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What’s the difference between a motion controller and a driver?

by Bob White, Nippon Pulse America, Inc.

There are numerous terms that float around the motion control world and they can sometimes be confusing to novice engineers. It also can be quite unnerving to design a motion controller into a machine platform only to realize later that another component is needed to actually drive the motors. Let’s clear up the terminology of what a controller and driver each refers to.

It all starts with the basics of servo control; specifically, the embedded loops that make up a typical servo system. What makes a servo motor a servo is the presence of a closed feedback loop. You can have a very simple system with just one loop, but most systems will incorporate three loops. The basic inner loop is a tied to motor current, which produces torque. The current loop is made possible by measuring the current drawn by the motor. (Since current is proportional to torque, this could also be called the torque loop.) We could stop here – ending up with a torque-controlled system. In this scenario, a motor that is connected to a source of power, able to apply a current waveform at the right voltage level based on a commanded input measured against the current feedback, provides a torque-controlled system.

What’s the driver, and what’s the controller in this case? In the servo world, the apparatus providing the power to the motor is called in proper terms, a servo amplifier, or in current vernacular, a driver. What about the controller? A current or torque driver is of no use unless there is a specific command to tell the driver what torque to produce. This command can come from a variety of sources, and is in essence the controller. The “controller” can be a simple potentiometer applying a +/- 10 Vdc signal to the driver based on the desired output torque, or a command from the output of the next loop – the velocity loop. From here, things can get somewhat complicated as to where the driver begins and the controller ends.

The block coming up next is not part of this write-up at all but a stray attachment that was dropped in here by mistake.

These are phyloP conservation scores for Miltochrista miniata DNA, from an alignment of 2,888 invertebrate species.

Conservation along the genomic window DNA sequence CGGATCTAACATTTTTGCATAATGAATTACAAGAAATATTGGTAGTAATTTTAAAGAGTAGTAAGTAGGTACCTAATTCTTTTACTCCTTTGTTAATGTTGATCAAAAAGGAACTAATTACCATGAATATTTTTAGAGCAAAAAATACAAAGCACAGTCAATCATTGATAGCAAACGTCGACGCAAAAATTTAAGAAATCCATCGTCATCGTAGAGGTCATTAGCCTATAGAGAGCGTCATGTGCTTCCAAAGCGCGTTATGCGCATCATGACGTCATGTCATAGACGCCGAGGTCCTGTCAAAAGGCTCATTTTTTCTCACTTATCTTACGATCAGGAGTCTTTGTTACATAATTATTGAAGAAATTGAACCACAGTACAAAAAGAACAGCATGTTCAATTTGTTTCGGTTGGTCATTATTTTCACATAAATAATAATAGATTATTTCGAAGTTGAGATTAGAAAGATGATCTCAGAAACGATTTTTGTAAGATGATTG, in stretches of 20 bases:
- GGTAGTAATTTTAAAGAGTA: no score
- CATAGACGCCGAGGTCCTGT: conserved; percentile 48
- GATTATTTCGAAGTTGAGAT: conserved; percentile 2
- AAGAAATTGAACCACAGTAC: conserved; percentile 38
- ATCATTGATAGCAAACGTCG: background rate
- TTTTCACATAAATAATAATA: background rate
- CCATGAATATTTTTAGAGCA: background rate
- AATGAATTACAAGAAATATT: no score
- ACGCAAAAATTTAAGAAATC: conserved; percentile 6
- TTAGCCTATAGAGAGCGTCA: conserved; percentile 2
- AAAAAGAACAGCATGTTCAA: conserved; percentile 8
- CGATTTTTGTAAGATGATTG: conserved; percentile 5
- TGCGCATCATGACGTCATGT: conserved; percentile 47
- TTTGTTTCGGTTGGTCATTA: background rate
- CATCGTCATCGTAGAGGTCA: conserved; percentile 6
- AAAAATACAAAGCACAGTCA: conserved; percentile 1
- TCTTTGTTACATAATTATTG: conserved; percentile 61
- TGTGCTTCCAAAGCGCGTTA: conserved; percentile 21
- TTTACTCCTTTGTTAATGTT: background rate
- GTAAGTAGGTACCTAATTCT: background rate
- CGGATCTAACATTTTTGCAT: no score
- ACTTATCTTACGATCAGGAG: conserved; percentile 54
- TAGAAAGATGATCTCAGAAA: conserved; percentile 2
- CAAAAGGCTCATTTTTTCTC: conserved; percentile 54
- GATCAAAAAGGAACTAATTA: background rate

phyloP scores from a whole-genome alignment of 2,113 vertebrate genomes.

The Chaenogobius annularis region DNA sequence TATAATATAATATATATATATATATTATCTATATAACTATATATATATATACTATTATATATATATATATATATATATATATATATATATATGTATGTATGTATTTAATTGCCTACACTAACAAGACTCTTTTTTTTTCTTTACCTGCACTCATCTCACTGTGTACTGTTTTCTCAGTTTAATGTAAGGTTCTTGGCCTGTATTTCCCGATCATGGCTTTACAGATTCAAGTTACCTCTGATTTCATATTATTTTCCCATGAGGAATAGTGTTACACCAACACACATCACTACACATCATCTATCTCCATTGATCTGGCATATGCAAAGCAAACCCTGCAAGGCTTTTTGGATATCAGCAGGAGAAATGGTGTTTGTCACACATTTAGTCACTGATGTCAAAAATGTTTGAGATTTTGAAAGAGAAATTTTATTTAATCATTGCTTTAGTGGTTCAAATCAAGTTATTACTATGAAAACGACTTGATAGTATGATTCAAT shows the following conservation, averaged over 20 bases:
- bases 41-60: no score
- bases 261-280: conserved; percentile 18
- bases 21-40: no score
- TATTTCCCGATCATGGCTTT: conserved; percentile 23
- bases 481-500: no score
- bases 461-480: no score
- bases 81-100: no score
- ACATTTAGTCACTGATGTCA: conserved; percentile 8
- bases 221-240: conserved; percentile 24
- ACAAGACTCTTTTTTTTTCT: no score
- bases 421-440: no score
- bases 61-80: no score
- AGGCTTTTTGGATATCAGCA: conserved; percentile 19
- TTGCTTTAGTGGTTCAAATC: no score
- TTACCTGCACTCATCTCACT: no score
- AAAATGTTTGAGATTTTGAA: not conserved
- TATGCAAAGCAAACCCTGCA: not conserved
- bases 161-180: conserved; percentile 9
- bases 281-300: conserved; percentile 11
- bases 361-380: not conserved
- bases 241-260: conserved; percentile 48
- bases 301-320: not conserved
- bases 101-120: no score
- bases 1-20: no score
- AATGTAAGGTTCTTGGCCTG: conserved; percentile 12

Let’s look at a more typical arrangement for a brushless dc servo system. In this case, there are likely three embedded loops with various compensation and filtering elements around these major loops. The inner loop is the current loop, which in turn is controlled via the velocity loop, which in turn is controlled via a position loop. The current loop will always reside in the driver, with the velocity loop and position loop residing in either the driver or controller. The torque loop is closed by measuring current in the motor windings, and the velocity is captured from a feedback element (typically an encoder), which also can be used for position information to close the position loop. Given the power of today’s microprocessors, most controllers have the ability to handle position and velocity loops, and simply provide the command required to the driver of the torque needed to achieve the commanded velocity and position.

The key word is command – the position command sets the three loops in motion (pun intended). As a desired position is requested, the controller observes the feedback to determine if that position is reached and updates the command to the velocity loop, which in turn observes the velocity feedback to determine if the commanded velocity is reached, updating the command to the current loop, which in turn is monitoring the current feedback to make certain it is maintaining the correct voltage to produce the desired current. All of this is being checked and adjusted at update rates in the micro second levels. In the simplest terms, a controller is the element that is applying the specific command to a position, velocity, or current loop, while a driver is providing the voltage and current to the motors as demanded by the controller.

Taking a deeper dive on this subject, controllers typically are microprocessor-based devices that have specific algorithms associated with how they generate the PWM signals that drive the power devices of the driver to shape the current and voltage wave forms that energize the motor. Controllers utilize feedback from the motor to determine how to commutate the motor so it spins appropriately as commanded by the microprocessor. The controller is typically a programmable device that stores and runs code developed for the application in order for the controller to operate. Programming can take place in a variety of languages, such as BASIC, C+/C++, VB, and the variety of languages specified in IEC 61131-3 code. Controllers have numerous safety elements that prevent overloads or stop motion in the event of some component failure. Drivers, on the other hand, tend to be focused on accepting the input commands of the controller and switching power transistors on and off to create the current and voltage required to meet the desired torque and speed as commanded.

With advances in microprocessors and new switching devices, controllers and drivers are becoming more and more intertwined. This is true mostly in centralized systems where all electronics are co-located in a single control cabinet. However, in decentralized solutions, the controller resides in the cabinet, yet the drivers are co-located near the motors and communicate with the controller through a motion field bus. But in the end, the delineation between controller and driver boils down to this: the controller is typically the brains, while the driver is the brawn.

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